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I know this old now, but I was experiencing this too. It happened to me after loosing grub2. I had to install it from a live CD. The desktop remained with a dodgy green hue to it until I updated grub. Try this and see if it works: sudo update-grub after rebooting the green hue was fixed. maybe just be correlation rather causation, but worth a shot if you ...


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Be sure git will use color with: git config --global color.ui auto Using bash and with git installed from the up-to-date package (1.9.1-1). Add the following to .bashrc and then restart bash: PROMPT_COMMAND='__git_ps1 "\u@\h:\w" "\\\$ "' GIT_PS1_DESCRIBE_STYLE='describe' GIT_PS1_SHOWDIRTYSTATE=1 GIT_PS1_SHOWCOLORHINTS=1 You don't need to change your ...


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The http does syntax coloring naturally. To set a bash prompt like this one, add the contents of this file to your ~/.bashrc. It is an adaptation of the prompt from this SO answer. I have changed the colours, added couple more colour variables and parentheses.


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The Gnome Terminal profiles for base16 seem to only use 10 of the 16 colors. It may be a bug. I reported it as this issue in the base16-builder repository. I think this means that the only solution for now is to either fix the issue in base-16 builder, or else manually set the 16 colors in Gnome Terminal.


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RGB colors can not be used in the terminal for these reasons: Bash does not choose the commandline colors. Bash can only specify ANSI colors. The two above reasons are very closely linked. Most of these are dependant on your screen and ANSI color specification. If you use a good terminal emulator, you might be able to set custom RGB colors for certain ...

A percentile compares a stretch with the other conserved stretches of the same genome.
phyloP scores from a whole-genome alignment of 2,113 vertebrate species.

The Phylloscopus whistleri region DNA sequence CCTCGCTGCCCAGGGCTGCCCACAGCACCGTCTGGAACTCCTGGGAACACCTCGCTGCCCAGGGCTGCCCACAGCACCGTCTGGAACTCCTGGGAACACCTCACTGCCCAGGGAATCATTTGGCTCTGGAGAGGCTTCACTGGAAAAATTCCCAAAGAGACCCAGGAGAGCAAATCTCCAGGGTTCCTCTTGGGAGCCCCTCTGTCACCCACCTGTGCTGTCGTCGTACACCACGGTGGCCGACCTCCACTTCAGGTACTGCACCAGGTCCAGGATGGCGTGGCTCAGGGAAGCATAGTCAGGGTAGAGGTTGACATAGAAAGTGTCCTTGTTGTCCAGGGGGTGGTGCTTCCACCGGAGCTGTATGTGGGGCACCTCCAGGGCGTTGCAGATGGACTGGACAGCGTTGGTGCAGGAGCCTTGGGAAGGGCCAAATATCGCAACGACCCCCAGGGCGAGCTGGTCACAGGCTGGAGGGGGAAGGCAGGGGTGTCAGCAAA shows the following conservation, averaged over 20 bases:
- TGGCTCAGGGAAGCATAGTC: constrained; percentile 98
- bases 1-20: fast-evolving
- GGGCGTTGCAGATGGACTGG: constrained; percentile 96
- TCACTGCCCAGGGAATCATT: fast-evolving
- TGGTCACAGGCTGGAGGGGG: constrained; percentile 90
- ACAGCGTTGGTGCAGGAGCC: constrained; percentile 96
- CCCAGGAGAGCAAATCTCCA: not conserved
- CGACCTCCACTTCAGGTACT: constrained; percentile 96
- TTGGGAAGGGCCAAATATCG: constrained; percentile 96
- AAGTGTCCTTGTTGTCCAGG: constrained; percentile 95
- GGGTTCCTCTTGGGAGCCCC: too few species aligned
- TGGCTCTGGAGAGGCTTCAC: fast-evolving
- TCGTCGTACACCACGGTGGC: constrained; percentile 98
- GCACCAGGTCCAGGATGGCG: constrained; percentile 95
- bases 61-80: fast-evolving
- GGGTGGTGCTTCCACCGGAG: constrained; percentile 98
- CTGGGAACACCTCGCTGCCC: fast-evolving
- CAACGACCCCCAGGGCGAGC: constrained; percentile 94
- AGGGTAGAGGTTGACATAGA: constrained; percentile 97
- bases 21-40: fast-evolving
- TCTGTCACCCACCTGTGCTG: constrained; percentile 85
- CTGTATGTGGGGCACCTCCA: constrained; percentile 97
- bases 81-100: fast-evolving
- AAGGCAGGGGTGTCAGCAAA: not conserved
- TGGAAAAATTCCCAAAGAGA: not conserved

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A version that is a bit more 'general' - should work with a varied environment: (depends on terminfo) Insert this in your $HOME/.bashrc function fgtab { echo "tput setf/setb - Foreground/Background table" for (( f=0; f<8 ; f++ ));do for (( b=0; b<8 ; b++ ));do echo -en "$(tput setf ${f})$(tput setb ${b}) $f/$b "; done; echo -e ...


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I came up with this solution: open ~/.bashrc in an editor copy this and add it at the end of .bashrc file: PS1='\[\033[1;36m\]\u\[\033[1;31m\]@\[\033[1;32m\]\h:\[\033[1;35m\]\w\[\033[1;31m\]\$\[\033[0m\] ' save the file and restart bashrc: source ~/.bashrc For a full list of available colors and further options look up these links: ...


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If you built screen from source you'll need to recompile it with the 256 color flag enabled. Run ./configure --enable-colors256 && make && sudo make install


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A different solution, using xwd and xdotool: xwd -root -silent | convert xwd:- -depth 8 -crop "1x1+$X+$Y" txt:- | grep -om1 '#\w\+' where $X and $Y are your coordinates. As part of Xorg xwd should come preinstalled on your system. xdotool can be installed with: sudo apt-get install xdotool Based on @Christian's answer on a StackOverflow Q&A ...



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